Review: Spider-Man: Across the Spider-Verse

Score: A

Directors: Joaquim Dos Santos, Kemp Powers, Justin K. Thompson

Cast: Shameik Moore, Hailee Steinfeld, Oscar Isaac, Jason Schwartzman

Running Time: 140 Minutes

Rated: PG

It had to be intimidating to follow up one of the most creative and beloved movies of the last five years. Into the Spider-Verse received massive acclaim, earned an Academy Award, and made more than $375 million worldwide. Its animation style has overtaken DreamWorks (Puss in Boots: The Last Wish) and Nickelodeon (the upcoming Teenage Mutant Ninja Turtles film). And while it never had the profile of the MCU-connected Spider-Man adventures, it trumped that series' attempts at multiverse storytelling. Topping that had to be a lot of pressure. But just like Miles Morales did in the first entry, Spider-Man: Across the Spider-Verse rises to the occasion and soars.

Despite featuring several new characters and multiple dimensions, this sequel remains laser-focused in its storytelling. The first 15 minutes or so could work as a stand-alone short, and it would still be one of the best things I've seen all year. This prologue serves as a stellar reintroduction to Gwen Stacy (Hailee Steinfeld), who's taken up drumming to cope with the loss of her universe's Peter Parker. The fantastic music from Daniel Pemberton here takes center stage, as Gwen's solo loudly overtakes her own monologue. Her relationship with her cop father (Shea Whigham) has fractured to the point that she leaves her world, and takes a job as an inter-dimensional bounty hunter.

Struggling to relate to parents remains a constant theme throughout. Miles (Shameik Moore) would rather spend his days catching bad guys than going to school. At the same time, he feels the weight of not wanting to disappoint his mom (Luna Lauren Velez) and dad (Brian Tyree Henry). The very best Spider-Man entries remember that its protagonist is still a teenager with relatable problems. There may be supervillains to stop, but they're not as important as personal relationships.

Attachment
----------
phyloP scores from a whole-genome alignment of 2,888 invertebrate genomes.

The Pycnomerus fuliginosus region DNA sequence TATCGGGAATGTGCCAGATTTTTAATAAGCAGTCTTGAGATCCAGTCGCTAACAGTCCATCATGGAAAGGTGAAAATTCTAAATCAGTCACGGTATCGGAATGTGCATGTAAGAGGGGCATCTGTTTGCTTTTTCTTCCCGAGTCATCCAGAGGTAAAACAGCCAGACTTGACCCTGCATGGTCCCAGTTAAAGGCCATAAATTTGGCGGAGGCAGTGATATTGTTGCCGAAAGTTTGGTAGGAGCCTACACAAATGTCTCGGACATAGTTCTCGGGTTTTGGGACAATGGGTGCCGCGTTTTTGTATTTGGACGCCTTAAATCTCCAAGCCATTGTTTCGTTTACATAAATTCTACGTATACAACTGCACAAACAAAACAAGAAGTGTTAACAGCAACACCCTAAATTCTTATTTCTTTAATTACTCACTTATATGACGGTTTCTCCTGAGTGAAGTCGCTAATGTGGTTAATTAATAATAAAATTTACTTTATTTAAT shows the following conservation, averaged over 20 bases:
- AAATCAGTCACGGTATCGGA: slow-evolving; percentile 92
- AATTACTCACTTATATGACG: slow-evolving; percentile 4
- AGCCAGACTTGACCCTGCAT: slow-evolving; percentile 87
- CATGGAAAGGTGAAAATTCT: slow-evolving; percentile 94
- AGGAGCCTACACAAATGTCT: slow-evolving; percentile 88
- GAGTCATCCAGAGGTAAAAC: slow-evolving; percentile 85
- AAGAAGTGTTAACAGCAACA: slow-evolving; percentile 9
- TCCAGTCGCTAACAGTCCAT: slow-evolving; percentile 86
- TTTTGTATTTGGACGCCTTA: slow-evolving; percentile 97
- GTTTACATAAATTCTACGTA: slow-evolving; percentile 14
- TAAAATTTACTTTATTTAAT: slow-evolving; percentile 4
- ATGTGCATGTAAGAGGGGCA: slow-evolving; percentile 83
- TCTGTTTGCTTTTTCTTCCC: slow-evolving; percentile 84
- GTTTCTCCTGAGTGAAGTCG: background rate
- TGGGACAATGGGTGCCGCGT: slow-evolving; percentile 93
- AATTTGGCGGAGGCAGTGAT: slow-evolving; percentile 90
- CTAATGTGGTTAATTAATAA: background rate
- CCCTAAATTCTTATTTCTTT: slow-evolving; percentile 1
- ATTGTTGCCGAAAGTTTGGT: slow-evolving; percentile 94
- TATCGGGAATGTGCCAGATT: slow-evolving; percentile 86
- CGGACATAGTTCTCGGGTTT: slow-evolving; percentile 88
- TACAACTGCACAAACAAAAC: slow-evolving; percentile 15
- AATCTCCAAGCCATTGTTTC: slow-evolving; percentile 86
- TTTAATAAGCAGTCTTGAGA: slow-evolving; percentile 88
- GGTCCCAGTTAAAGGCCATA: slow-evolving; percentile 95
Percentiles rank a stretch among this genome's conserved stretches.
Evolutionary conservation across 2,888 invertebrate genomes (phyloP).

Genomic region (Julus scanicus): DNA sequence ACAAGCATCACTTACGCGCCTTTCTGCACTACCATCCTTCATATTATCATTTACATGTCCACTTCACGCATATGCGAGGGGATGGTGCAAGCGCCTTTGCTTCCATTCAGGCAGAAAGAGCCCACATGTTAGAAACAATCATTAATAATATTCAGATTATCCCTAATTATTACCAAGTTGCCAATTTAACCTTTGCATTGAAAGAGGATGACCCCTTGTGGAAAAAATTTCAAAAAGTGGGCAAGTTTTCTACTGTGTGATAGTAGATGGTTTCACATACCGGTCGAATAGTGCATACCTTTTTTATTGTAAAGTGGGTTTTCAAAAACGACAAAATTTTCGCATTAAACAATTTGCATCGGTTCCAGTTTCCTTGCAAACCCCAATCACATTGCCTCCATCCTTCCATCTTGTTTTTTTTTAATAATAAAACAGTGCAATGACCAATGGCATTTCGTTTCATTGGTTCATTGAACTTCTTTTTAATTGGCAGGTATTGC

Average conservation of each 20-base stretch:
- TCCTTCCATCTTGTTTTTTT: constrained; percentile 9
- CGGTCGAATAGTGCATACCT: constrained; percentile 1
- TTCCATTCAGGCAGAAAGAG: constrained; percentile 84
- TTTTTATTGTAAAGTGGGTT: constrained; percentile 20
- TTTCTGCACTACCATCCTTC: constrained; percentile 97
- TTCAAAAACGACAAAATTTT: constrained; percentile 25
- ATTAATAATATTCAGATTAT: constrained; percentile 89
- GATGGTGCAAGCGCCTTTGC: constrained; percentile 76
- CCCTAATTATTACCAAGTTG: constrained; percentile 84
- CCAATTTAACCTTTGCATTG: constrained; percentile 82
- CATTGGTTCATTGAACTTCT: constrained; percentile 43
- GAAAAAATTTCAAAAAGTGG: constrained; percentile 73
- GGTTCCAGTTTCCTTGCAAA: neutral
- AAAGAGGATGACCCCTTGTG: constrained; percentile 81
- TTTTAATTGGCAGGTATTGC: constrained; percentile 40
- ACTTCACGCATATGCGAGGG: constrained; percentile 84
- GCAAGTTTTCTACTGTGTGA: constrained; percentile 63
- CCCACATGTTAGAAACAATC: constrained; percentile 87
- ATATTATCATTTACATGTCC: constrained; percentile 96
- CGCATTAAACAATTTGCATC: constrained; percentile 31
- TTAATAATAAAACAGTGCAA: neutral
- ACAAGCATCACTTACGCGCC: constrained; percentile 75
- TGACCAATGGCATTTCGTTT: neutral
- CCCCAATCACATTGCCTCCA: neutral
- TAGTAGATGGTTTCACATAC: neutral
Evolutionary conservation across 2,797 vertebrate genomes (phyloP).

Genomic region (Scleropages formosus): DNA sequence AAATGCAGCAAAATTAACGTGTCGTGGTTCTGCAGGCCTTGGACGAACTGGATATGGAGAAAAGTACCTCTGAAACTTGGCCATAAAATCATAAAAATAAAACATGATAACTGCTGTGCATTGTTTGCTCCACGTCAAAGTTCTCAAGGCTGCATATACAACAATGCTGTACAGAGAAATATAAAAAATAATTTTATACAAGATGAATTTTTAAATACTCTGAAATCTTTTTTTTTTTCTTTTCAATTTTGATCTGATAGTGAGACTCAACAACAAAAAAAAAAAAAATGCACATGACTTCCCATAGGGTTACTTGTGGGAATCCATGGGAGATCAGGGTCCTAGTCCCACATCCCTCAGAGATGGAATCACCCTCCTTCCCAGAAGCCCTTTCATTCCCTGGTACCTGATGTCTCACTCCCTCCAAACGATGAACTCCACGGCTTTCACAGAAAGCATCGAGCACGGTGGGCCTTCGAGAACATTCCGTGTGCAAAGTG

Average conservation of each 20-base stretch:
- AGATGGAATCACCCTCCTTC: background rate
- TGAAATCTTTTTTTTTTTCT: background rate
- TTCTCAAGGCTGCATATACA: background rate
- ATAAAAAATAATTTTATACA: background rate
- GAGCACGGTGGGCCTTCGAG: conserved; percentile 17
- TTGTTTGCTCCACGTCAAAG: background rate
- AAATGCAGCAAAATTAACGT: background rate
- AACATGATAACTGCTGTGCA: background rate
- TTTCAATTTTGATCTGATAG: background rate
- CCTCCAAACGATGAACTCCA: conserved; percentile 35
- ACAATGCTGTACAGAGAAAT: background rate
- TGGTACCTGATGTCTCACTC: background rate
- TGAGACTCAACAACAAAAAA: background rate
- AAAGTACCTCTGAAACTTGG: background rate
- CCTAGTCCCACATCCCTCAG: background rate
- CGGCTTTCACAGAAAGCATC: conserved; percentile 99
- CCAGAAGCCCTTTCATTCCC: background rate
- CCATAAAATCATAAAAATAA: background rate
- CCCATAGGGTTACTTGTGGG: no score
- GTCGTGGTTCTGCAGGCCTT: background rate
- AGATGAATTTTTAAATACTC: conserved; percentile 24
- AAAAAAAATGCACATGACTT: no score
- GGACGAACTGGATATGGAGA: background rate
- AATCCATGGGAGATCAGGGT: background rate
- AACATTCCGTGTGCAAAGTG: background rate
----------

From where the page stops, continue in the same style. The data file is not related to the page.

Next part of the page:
This is one of many reasons why this sequel works so well: It raises the stakes but never at the expense of its characters. They're so important to this story that even the animation changes as they do! In one heart-wrenching scene with Gwen and her dad, the walls of their apartment begin to drip and smear as their tears begin to flow. It's a risky aesthetic choice, but one that pays off extremely well.

Even though this entry runs nearly two-and-a-half hours, it never wears out its welcome. It covers a ton of emotional ground and world-building. Its forward motion makes it fly by, but its climactic twist and cliffhanger land with tremendous power. That's because it's earned all of its pathos and all of its laughs. You only get filmmaking at this scale when it's allowed to take its time, and not churned out as content.

Spider-Man: Across the Spider-Verse is a spectacular sequel. It takes everything amazing about the first film and kicks it up a notch. It'll be hard for any other summer blockbuster to top this.


About Kip Mooney

Kip Mooney
Like many film critics born during and after the 1980s, my hero is Roger Ebert. The man was already the best critic in the nation when he won the Pulitzer in 1975, but his indomitable spirit during and after his recent battle with cancer keeps me coming back to read not only his reviews but his insightful commentary on the everyday. But enough about a guy you know a lot about. I knew I was going to be a film critic—some would say a snob—in middle school, when I had to voraciously defend my position that The Royal Tenenbaums was only a million times better than Adam Sandler’s remake of Mr. Deeds. From then on, I would seek out Wes Anderson’s films and avoid Sandler’s like the plague. Still, I like to think of myself as a populist, and I’ll be just as likely to see the next superhero movie as the next Sundance sensation. The thing I most deplore in a movie is laziness. I’d much rather see movies with big ambitions try and fail than movies with no ambitions succeed at simply existing. I’m also a big advocate of fun-bad movies like The Room and most of Nicolas Cage’s work. In the past, I’ve written for The Dallas Morning News and the North Texas Daily, which I edited for a semester. I also contributed to Dallas-based Pegasus News, which in the circle of life, is now part of The Dallas Morning News, where I got my big break in 2007. Eventually, I’d love to write and talk about film full-time, but until that’s a viable career option, I work as an auditor for Wells Fargo. I hope to one day meet my hero, go to the Toronto International Film Festival, and compete on Jeopardy. Until then, I’m excited to share my love of film with you.